Yet, the Secretary General's latest report on Women, Peace and Security delivers a deeply worrying outlook in the status of societal involvement of women and, in particular, the involvement of women in countries that are affected by violent conflict. The engagement of women in political life has gone up, and today 25% of the parliamentarians globally are women. However, in conflict affected countries, only 19% of the parliamentarians are women. The number of peace agreements that have provisions for gender equality has increased from 14% to 22%, but 78% of the peace agreements make no specific arrangement to ensure equal inclusion of women in the rebuilding of the country. In the major peace processes since 1992, 6% of the signatories were women. In other words, 94% of the signatories to agreements that were the negotiated and agreed fundament for re-establishment and rebuilding of entire societies were men.
That's just absurd. And that's why the Gender Strategy for UN Peacebuilding Commission remains indispensable.
The launch of the review of the implementation the Gender Strategy was appropriate and timely. On the difficult agenda of Women, Peace and Security there is a significant implementation gap: we need to focus on closing the gap between what is being said and what is being done. In the 20 years that have passed since the adoption of resolution 1325, academic studies have documented that women’s participation of women is essential at all levels and in all areas of expertise, in particular women peacebuilders, grassroots women groups and organisations, and women’s mediation networks. Based on that knowledge, policies, strategies and frameworks have been developed. But as the Secretary-General’s report document, the practical implementation is lagging. The EU strongly supports the regular monitoring and review of the Peacebuilding Commission gender strategy as well as the development of a gender strategy action plan, including monitoring and evaluation framework;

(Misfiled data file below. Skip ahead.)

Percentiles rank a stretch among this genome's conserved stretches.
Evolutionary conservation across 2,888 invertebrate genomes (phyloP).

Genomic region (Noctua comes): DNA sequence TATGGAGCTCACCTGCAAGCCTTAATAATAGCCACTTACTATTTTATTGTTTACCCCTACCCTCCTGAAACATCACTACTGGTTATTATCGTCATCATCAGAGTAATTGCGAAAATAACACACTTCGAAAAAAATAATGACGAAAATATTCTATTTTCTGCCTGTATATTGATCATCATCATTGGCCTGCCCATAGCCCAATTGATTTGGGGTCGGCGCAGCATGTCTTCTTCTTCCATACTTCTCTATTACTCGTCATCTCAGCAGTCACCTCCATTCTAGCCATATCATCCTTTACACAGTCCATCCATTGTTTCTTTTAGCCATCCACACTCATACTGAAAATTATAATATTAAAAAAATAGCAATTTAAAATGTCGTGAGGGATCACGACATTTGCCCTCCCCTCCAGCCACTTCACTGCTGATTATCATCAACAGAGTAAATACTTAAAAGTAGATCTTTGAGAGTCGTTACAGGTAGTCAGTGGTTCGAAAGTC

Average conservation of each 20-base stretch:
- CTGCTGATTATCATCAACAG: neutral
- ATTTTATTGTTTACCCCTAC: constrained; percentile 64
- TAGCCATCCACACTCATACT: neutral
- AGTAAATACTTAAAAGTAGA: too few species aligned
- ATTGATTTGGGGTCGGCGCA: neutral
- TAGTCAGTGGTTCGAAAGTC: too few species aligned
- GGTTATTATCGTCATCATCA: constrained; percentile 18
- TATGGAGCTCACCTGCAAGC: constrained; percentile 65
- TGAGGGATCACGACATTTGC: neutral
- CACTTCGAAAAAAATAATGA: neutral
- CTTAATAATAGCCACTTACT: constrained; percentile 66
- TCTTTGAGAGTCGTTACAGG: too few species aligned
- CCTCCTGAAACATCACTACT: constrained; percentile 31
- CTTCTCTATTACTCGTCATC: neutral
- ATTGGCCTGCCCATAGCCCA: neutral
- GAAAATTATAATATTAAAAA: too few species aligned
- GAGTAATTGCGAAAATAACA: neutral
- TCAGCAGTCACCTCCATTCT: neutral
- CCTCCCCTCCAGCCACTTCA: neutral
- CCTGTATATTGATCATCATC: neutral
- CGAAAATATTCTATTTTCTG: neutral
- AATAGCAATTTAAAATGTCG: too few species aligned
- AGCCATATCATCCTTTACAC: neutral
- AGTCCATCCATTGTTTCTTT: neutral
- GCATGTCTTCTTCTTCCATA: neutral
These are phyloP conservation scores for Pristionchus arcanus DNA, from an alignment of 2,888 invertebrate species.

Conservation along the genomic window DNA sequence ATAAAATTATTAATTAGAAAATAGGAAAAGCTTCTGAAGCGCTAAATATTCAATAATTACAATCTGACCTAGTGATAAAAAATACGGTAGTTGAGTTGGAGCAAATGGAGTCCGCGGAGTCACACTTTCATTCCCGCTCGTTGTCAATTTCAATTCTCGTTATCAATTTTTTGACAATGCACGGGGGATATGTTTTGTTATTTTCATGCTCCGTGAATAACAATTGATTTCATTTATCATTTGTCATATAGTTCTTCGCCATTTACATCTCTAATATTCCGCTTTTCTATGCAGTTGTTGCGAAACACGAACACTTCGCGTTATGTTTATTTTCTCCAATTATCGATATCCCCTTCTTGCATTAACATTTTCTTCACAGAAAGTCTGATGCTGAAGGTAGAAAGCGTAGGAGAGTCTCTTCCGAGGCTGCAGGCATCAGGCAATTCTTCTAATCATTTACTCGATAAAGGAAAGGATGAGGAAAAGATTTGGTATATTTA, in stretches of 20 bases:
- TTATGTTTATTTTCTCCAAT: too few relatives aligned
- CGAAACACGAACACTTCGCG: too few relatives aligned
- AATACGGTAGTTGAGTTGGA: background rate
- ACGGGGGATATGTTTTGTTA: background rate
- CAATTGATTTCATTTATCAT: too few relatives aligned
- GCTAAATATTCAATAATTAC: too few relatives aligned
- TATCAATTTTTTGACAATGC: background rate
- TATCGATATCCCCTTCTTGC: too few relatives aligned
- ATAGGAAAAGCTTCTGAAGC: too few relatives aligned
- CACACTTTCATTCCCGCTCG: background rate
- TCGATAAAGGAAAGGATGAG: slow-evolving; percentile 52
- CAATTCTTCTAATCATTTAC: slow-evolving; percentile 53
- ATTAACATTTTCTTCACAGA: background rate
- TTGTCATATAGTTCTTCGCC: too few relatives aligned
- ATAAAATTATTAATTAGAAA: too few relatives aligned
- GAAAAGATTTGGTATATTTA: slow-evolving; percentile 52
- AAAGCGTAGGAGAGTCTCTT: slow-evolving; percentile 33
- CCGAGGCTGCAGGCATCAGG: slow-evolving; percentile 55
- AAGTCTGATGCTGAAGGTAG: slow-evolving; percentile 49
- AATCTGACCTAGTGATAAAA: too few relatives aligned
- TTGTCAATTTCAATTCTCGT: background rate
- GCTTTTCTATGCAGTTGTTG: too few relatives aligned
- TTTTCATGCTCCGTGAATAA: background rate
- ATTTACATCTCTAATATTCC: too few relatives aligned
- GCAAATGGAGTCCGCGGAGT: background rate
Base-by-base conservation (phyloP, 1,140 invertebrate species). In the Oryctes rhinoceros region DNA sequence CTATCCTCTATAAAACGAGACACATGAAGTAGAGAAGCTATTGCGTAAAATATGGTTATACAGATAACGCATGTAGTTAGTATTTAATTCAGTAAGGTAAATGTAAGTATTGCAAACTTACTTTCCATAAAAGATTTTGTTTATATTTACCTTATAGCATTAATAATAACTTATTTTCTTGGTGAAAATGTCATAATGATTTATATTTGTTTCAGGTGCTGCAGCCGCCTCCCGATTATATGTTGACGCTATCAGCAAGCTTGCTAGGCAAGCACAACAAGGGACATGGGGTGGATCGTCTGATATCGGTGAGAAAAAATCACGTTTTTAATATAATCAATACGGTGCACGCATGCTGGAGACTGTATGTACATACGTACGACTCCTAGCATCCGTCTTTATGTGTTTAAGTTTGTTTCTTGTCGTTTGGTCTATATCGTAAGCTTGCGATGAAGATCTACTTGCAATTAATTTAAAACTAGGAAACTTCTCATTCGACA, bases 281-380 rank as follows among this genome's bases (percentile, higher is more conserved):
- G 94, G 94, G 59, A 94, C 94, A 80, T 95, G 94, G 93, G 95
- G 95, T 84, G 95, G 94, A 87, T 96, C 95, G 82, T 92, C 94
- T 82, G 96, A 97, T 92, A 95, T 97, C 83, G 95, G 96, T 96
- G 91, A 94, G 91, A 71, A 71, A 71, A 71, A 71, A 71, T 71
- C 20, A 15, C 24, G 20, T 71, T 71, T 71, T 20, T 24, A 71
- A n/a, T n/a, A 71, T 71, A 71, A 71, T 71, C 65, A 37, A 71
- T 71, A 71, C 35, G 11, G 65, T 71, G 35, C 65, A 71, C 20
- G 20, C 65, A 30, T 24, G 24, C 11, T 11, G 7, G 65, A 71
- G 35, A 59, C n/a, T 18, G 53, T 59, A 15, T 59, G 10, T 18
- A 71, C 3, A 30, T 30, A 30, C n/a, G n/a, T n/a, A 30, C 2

The Peacebuilding Commission is in a unique position to promote women's much needed involvement in peace processes, and the EU recommends that a comprehensive approaching is taken towards this. Women are the experts of their own experience. Their messages and contribution to understanding the causes of instability and conflict are essential to finding ways forward. And to heard those messages, we need that more women are involved in peacebuilding. This would go hand-in-hand with EU's work in the field. Through the EU Action Plan on Women, Peace and Security we work to ensure the rights, agency and protection of women and girls as well as a meaningful and equitable role in decision-making for women during all stages of conflict prevention, peace-making, peacebuilding and post-conflict rehabilitation.
Finally, in the analysis of the root causes of conflict, a gendered approach is an essential step towards better informed discussions in the Peacebuilding Commission, and better advice to the Security Council.